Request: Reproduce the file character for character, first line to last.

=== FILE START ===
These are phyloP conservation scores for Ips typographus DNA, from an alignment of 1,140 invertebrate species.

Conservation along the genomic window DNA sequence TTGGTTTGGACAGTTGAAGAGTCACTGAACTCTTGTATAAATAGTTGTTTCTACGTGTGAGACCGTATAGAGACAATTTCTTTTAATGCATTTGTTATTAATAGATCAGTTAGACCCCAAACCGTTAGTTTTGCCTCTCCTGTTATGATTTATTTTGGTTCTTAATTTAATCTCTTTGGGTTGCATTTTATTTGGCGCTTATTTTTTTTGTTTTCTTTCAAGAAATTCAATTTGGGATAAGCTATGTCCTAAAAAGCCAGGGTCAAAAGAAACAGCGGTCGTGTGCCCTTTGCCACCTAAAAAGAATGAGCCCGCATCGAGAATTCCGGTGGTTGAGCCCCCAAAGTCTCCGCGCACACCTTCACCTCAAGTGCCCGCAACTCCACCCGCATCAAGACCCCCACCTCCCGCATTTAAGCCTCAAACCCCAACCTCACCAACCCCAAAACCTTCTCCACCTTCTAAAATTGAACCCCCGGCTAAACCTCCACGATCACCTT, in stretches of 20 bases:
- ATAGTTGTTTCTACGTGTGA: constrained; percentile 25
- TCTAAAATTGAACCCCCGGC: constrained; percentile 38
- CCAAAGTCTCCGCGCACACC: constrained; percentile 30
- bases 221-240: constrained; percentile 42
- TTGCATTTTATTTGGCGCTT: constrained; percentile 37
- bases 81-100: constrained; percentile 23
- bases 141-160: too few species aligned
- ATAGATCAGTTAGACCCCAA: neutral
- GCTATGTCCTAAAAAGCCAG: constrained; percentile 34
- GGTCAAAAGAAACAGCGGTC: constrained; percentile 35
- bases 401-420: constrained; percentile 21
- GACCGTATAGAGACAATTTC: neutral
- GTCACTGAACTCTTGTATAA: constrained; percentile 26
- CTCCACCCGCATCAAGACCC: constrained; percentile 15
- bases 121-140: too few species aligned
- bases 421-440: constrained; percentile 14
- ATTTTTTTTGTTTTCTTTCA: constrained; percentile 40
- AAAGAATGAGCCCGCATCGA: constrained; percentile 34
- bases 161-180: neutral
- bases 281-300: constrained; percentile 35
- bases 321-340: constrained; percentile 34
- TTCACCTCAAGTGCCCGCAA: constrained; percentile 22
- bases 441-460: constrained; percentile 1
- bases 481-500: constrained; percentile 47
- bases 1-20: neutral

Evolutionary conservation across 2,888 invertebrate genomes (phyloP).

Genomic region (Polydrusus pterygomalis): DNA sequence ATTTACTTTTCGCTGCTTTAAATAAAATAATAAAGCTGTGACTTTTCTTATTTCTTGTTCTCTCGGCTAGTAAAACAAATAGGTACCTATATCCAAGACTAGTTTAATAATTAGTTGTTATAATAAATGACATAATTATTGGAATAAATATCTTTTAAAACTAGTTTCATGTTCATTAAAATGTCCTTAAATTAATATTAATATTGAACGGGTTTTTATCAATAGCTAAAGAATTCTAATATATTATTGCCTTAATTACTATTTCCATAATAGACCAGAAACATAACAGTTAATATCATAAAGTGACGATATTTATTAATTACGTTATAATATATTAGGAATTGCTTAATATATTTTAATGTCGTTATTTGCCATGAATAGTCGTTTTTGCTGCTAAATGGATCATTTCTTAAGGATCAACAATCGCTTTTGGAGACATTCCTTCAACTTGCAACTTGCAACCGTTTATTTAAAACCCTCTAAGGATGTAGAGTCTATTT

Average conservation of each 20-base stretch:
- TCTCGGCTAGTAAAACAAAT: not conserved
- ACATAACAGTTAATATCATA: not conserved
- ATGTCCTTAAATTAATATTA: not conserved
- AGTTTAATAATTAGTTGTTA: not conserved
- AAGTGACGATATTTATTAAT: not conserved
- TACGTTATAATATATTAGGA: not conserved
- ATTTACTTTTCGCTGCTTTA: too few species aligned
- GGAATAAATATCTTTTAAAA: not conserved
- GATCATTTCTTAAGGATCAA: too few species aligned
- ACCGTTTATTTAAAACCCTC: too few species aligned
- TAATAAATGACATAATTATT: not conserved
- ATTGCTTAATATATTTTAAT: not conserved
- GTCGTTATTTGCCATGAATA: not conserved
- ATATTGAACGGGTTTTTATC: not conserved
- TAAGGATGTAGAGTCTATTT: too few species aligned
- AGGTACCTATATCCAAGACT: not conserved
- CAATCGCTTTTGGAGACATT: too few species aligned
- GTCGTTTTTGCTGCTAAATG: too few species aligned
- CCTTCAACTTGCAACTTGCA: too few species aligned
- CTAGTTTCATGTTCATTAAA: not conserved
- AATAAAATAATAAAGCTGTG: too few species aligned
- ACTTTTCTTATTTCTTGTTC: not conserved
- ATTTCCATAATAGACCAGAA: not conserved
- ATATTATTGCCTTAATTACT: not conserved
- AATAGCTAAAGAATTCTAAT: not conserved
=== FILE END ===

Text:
These are phyloP conservation scores for Ips typographus DNA, from an alignment of 1,140 invertebrate species.

Conservation along the genomic window DNA sequence TTGGTTTGGACAGTTGAAGAGTCACTGAACTCTTGTATAAATAGTTGTTTCTACGTGTGAGACCGTATAGAGACAATTTCTTTTAATGCATTTGTTATTAATAGATCAGTTAGACCCCAAACCGTTAGTTTTGCCTCTCCTGTTATGATTTATTTTGGTTCTTAATTTAATCTCTTTGGGTTGCATTTTATTTGGCGCTTATTTTTTTTGTTTTCTTTCAAGAAATTCAATTTGGGATAAGCTATGTCCTAAAAAGCCAGGGTCAAAAGAAACAGCGGTCGTGTGCCCTTTGCCACCTAAAAAGAATGAGCCCGCATCGAGAATTCCGGTGGTTGAGCCCCCAAAGTCTCCGCGCACACCTTCACCTCAAGTGCCCGCAACTCCACCCGCATCAAGACCCCCACCTCCCGCATTTAAGCCTCAAACCCCAACCTCACCAACCCCAAAACCTTCTCCACCTTCTAAAATTGAACCCCCGGCTAAACCTCCACGATCACCTT, in stretches of 20 bases:
- ATAGTTGTTTCTACGTGTGA: constrained; percentile 25
- TCTAAAATTGAACCCCCGGC: constrained; percentile 38
- CCAAAGTCTCCGCGCACACC: constrained; percentile 30
- bases 221-240: constrained; percentile 42
- TTGCATTTTATTTGGCGCTT: constrained; percentile 37
- bases 81-100: constrained; percentile 23
- bases 141-160: too few species aligned
- ATAGATCAGTTAGACCCCAA: neutral
- GCTATGTCCTAAAAAGCCAG: constrained; percentile 34
- GGTCAAAAGAAACAGCGGTC: constrained; percentile 35
- bases 401-420: constrained; percentile 21
- GACCGTATAGAGACAATTTC: neutral
- GTCACTGAACTCTTGTATAA: constrained; percentile 26
- CTCCACCCGCATCAAGACCC: constrained; percentile 15
- bases 121-140: too few species aligned
- bases 421-440: constrained; percentile 14
- ATTTTTTTTGTTTTCTTTCA: constrained; percentile 40
- AAAGAATGAGCCCGCATCGA: constrained; percentile 34
- bases 161-180: neutral
- bases 281-300: constrained; percentile 35
- bases 321-340: constrained; percentile 34
- TTCACCTCAAGTGCCCGCAA: constrained; percentile 22
- bases 441-460: constrained; percentile 1
- bases 481-500: constrained; percentile 47
- bases 1-20: neutral

Evolutionary conservation across 2,888 invertebrate genomes (phyloP).

Genomic region (Polydrusus pterygomalis): DNA sequence ATTTACTTTTCGCTGCTTTAAATAAAATAATAAAGCTGTGACTTTTCTTATTTCTTGTTCTCTCGGCTAGTAAAACAAATAGGTACCTATATCCAAGACTAGTTTAATAATTAGTTGTTATAATAAATGACATAATTATTGGAATAAATATCTTTTAAAACTAGTTTCATGTTCATTAAAATGTCCTTAAATTAATATTAATATTGAACGGGTTTTTATCAATAGCTAAAGAATTCTAATATATTATTGCCTTAATTACTATTTCCATAATAGACCAGAAACATAACAGTTAATATCATAAAGTGACGATATTTATTAATTACGTTATAATATATTAGGAATTGCTTAATATATTTTAATGTCGTTATTTGCCATGAATAGTCGTTTTTGCTGCTAAATGGATCATTTCTTAAGGATCAACAATCGCTTTTGGAGACATTCCTTCAACTTGCAACTTGCAACCGTTTATTTAAAACCCTCTAAGGATGTAGAGTCTATTT

Average conservation of each 20-base stretch:
- TCTCGGCTAGTAAAACAAAT: not conserved
- ACATAACAGTTAATATCATA: not conserved
- ATGTCCTTAAATTAATATTA: not conserved
- AGTTTAATAATTAGTTGTTA: not conserved
- AAGTGACGATATTTATTAAT: not conserved
- TACGTTATAATATATTAGGA: not conserved
- ATTTACTTTTCGCTGCTTTA: too few species aligned
- GGAATAAATATCTTTTAAAA: not conserved
- GATCATTTCTTAAGGATCAA: too few species aligned
- ACCGTTTATTTAAAACCCTC: too few species aligned
- TAATAAATGACATAATTATT: not conserved
- ATTGCTTAATATATTTTAAT: not conserved
- GTCGTTATTTGCCATGAATA: not conserved
- ATATTGAACGGGTTTTTATC: not conserved
- TAAGGATGTAGAGTCTATTT: too few species aligned
- AGGTACCTATATCCAAGACT: not conserved
- CAATCGCTTTTGGAGACATT: too few species aligned
- GTCGTTTTTGCTGCTAAATG: too few species aligned
- CCTTCAACTTGCAACTTGCA: too few species aligned
- CTAGTTTCATGTTCATTAAA: not conserved
- AATAAAATAATAAAGCTGTG: too few species aligned
- ACTTTTCTTATTTCTTGTTC: not conserved
- ATTTCCATAATAGACCAGAA: not conserved
- ATATTATTGCCTTAATTACT: not conserved
- AATAGCTAAAGAATTCTAAT: not conserved